Right away, Ryan Coogler lets us know that we’re in good and special hands with Creed, his Rocky spinoff that arrives with not only the complete blessing of series creator Sylvester Stallone, but also with his quietly mesmerizing appearance as Rocky Balboa, the long-past-his-prime champion boxer living out the rest of his days in a fortress of solitude. I’ll get to Rocky in a moment, though.
Audiences need to appreciate the fact that Creed is not a Rocky knockoff, although Coogler pulls a neat trick on us by unabashedly stealing nearly every beat from Rocky’s early mythology — his unlikely underdog rise to glory. Creed is the name on the marquee, but the real name of the protagonist is Adonis Johnson (Michael B. Jordan), the illegitimate son of legendary world-champion boxer Apollo Creed (Carl Weathers), epic foe-turned-friend to Balboa. Every Rocky fan worth lacing up their gloves in this heavyweight class knows that Apollo died in the ring at the hands of Ivan Drago (Dolph Lundgren) in Rocky IV. We also fondly wonder about that unseen clash between the two friends hinted at in the final moments of Rocky III.
Coogler is an obvious fan of these moments too, but he’s far more invested and engaged with Adonis, who we see early on as a kid in juvenile detention with a chip on his shoulder (Apollo died before Adonis was born). He’s a scrappy fighter, bouncing around the foster care system, but he’s smart, and although the movie, thankfully, never says it, he’s got a hunger in his eyes (you know, the whole “Eye of the Tiger” vibe).
He gets a lifeline from Mary Anne Creed (Phylicia Rashad), the wife of Apollo, who tracks Adonis down and takes him in, despite the boy representing her beloved husband’s infidelity. She wants him to live without having to fight to survive or prove himself.
But, of course, that is all Adonis wants: to fight. And he’s pretty good. A self-taught brash bruiser with a god-like body, Adonis is very likely just like his father. It is easy to imagine Apollo, before the preening and diva-like showboating, hustling and eagerly throwing punches in bunches, just like Adonis.
There is a very natural force at play drawing Adonis to Philadelphia to seek out Rocky, the man who fought — losing and then winning — and bonded with Apollo. And it is no surprise that Rocky will come to see Adonis as the son he longed for, while Adonis will affectionately call him “Unc,” although it’s a father figure he seeks and finds in Balboa.
What makes this all so much more special is the intimate ease Coogler employs in the emotional and psychological construction of the narrative. I said at the start that he shamelessly borrows all of the major beats from Rocky’s beginnings, re-fashioning them here to fit Adonis. He struggles to find a place for himself in Philly, meets his neighbor Bianca (Tessa Thompson), soon to be his love interest, and winds up getting the break of a lifetime, one that he can’t quite deserve but you know he will eventually earn. There are anticipated complications that in less capable hands would put even the most stalwart Rocky fans to sleep.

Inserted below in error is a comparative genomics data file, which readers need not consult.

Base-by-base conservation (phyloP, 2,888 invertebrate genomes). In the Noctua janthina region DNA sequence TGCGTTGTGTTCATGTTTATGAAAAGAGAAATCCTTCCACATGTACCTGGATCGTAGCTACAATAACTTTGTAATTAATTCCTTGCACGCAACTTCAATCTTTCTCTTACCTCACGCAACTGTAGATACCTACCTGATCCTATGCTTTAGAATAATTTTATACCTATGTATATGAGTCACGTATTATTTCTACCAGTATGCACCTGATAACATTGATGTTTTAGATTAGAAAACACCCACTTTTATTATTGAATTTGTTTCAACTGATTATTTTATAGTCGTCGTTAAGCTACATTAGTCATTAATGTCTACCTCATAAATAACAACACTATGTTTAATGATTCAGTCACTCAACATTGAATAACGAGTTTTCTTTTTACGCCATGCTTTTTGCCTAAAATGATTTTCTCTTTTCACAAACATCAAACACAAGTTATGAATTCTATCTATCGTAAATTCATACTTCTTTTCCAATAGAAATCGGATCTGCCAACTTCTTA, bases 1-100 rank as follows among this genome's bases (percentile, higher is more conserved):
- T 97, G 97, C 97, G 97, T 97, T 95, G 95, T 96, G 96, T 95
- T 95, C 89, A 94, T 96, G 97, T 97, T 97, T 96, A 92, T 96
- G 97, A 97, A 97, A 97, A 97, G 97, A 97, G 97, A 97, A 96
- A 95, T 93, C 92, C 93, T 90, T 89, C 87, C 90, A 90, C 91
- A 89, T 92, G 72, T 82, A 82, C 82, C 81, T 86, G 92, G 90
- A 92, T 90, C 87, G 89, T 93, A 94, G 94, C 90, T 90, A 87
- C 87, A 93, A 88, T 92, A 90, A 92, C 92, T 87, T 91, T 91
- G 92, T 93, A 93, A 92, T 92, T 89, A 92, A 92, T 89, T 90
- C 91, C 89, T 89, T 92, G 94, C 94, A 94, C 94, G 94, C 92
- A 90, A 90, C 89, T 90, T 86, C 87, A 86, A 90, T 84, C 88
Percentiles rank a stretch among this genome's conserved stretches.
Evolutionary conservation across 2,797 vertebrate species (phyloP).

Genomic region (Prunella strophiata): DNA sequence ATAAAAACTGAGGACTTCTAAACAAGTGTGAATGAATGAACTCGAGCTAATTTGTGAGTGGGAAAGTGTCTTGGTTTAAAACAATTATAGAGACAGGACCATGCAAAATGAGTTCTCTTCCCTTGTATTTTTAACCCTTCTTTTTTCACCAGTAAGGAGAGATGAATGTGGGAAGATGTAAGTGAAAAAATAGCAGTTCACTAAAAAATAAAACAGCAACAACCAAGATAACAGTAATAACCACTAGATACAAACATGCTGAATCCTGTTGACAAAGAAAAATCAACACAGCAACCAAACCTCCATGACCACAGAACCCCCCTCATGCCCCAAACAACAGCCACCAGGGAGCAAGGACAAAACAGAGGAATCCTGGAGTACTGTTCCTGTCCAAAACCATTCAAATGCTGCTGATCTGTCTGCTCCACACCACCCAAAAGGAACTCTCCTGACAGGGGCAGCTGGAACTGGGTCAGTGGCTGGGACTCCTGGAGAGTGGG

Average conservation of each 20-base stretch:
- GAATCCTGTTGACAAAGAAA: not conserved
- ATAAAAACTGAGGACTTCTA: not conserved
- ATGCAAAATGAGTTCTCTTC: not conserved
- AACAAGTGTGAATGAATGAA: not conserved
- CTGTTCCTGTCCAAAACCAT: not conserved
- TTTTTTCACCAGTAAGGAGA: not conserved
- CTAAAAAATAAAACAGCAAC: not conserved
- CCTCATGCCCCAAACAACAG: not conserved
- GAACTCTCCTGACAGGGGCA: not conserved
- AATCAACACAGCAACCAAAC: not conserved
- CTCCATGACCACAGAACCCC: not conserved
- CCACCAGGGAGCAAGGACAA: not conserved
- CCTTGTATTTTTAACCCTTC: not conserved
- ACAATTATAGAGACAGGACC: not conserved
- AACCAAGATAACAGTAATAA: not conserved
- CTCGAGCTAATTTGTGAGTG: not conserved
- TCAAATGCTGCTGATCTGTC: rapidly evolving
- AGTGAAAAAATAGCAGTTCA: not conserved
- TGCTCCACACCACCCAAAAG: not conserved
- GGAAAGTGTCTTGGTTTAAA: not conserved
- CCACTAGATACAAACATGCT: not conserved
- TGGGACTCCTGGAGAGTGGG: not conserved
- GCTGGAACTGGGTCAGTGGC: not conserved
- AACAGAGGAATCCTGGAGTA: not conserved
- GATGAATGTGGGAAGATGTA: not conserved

But Jordan, Thompson and Stallone don’t just sell every scene; they live and breathe in them. At times, despite the familiarity we have with these faces, we can forget that we know Jordan from Fruitvale Station (his previous effort with Coogler) or Stallone from the previous Rocky installments. We surrender to Adonis and Rocky, two men hanging onto each other, pulling each other along one day at a time. This movie is their time, their first fight together.
And speaking of first fights, Coogler proves to be a whiz, staging Adonis’ first real fight with Rocky in his corner as a technical dance. The first round is one uncut event that sets a new standard for boxing choreography. The movement and sound mixing has us bobbing and weaving next to the fighters.
Creed certainly looks like a reboot-spinoff, but without the crass cash-grab feeling we’ve come to expect from such fare. Don’t call it a franchise comeback, because Creed is something else altogether. It is an idea that has been around for years, just done in a way that allows it to live up to the potential we’ve always assumed from projects like this. Creed is the humble beginning of a truly special character. (Opens wide Wednesday) (PG-13) Grade: A